Has J. contributed to the development of the story?
Robinson: Not especially. We've sort of left each other to our respective talents. Obviously I run ideas by him to see which direction he'd prefer the story to go in. If I say hypothetically, and this isn't actually going to happen, "Hey, we're going to do four issues in the Amazon jungle" and he hates drawing trees, he isn't going to be as happy doing those issues. Down the line we will be taking the characters to Paris and when I told J., he said it sounded like fun. So there is a degree of us running ideas past each other and we talk together about the kind of style we want.
Let's talk a little about the cast of characters. Tomas Ramirez, the main character, is a gas station attendant who uncovers a secret alien invasion. Is he prepared to deal with it?
Robinson: I can safely say that Tomas never fully accepts what fate has thrown at him. He really is the epitome of the slacker who just wants to make as much money as he needs to have a few drinks at a bar, buy a bit of pot, rent some DVDs and get stoned. He has no ambitions in life and he's completely happy with that. Then, out of nowhere, fate throws this alien invasion at him and his whole life is turned upside down. As we progress, we will meet other characters. For instance, no one really knows this yet and it will make sense down the line, but the CBLDF story that J. and I did together in the last annual -- that's a character we will meet in issue #3. Some characters are more trained for this weird kind of shadow war they're fighting against the aliens; some are not. Tomas is certainly one of those that isn't, he's a babe in the woods. It will take many issues and many adventures and misadventures before he starts to accept his fate a bit more readily and learn the skills he'll need to go about this long, dangerous future.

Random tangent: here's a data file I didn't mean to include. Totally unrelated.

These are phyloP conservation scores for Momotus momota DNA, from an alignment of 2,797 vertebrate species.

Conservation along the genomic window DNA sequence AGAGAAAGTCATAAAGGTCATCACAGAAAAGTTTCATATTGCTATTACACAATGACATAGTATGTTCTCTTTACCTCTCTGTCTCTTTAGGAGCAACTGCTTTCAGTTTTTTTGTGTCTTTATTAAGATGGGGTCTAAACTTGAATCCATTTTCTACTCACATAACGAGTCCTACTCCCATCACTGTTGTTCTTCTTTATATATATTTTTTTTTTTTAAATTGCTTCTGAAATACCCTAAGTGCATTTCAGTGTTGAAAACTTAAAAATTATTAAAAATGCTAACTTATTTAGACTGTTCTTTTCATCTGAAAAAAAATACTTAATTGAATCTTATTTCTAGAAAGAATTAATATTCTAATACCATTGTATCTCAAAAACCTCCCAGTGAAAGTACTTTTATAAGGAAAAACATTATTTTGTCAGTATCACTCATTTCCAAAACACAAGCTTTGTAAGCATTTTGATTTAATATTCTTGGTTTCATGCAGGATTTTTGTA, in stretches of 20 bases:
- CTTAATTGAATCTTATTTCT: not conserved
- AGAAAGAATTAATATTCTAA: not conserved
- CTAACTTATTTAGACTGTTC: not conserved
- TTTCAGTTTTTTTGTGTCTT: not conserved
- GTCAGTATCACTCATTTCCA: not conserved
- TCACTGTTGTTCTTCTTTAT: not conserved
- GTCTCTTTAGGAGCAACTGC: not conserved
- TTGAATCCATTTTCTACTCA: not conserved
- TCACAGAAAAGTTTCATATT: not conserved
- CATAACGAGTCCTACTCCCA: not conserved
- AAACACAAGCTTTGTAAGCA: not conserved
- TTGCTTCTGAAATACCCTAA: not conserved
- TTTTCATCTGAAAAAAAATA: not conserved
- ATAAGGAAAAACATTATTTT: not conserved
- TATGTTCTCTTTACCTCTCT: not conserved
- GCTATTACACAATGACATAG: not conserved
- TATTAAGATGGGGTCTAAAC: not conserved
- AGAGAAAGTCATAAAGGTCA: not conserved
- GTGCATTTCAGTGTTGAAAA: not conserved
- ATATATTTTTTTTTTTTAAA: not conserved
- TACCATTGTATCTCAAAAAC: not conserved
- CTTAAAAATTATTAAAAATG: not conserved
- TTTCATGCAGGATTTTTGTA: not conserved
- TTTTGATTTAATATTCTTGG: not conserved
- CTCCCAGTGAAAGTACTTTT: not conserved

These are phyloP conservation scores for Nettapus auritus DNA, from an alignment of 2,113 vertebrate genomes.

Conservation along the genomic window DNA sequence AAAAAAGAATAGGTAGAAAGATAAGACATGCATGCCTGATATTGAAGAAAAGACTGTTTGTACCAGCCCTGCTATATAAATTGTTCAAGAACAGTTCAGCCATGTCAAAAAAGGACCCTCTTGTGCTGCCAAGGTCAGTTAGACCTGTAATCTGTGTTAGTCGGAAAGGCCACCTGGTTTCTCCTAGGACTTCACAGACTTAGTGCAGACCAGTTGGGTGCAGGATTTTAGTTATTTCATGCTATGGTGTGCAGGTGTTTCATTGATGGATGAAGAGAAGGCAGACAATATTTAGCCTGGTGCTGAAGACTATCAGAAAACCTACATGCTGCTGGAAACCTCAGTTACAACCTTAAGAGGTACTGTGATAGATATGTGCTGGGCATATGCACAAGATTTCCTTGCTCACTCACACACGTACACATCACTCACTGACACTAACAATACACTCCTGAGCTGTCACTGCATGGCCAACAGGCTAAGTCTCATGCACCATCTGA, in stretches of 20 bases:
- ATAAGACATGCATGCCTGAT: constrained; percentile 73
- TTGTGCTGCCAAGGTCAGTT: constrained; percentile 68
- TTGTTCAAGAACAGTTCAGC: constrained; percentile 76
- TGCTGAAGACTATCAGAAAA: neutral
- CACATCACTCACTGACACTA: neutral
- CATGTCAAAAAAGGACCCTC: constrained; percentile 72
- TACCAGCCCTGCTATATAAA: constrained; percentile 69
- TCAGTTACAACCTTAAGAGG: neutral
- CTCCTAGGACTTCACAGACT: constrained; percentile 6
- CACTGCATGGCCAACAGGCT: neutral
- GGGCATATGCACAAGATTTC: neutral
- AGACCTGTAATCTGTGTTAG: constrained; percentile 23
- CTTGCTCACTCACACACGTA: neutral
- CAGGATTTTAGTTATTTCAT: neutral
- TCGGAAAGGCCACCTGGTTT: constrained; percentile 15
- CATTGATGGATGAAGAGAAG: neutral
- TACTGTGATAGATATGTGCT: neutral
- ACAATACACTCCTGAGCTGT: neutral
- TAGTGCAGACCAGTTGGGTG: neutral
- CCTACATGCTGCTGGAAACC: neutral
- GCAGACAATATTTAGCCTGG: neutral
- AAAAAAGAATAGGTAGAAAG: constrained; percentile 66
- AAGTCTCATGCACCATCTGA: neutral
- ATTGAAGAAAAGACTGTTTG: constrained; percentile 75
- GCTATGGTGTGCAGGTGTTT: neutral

What kind of skills?
Robinson: He's never killed anything before, for one. But just that sense of suspicion -- the skills of a spy, where you have to work out who you can trust and who you can't when everyone has, on the surface, a familiar face. There's a sort of naivety that he has to lose, and a more mature wisdom he needs to build. He also needs physical skills, like how to avoid a giant monster when it's chasing you through the desert, or when you're in a small Mexican coastal town and everyone is dressed for Day of the Dead and you have to spot the alien among them.
Is it safe to say that readers shouldn't get too attached to any one character?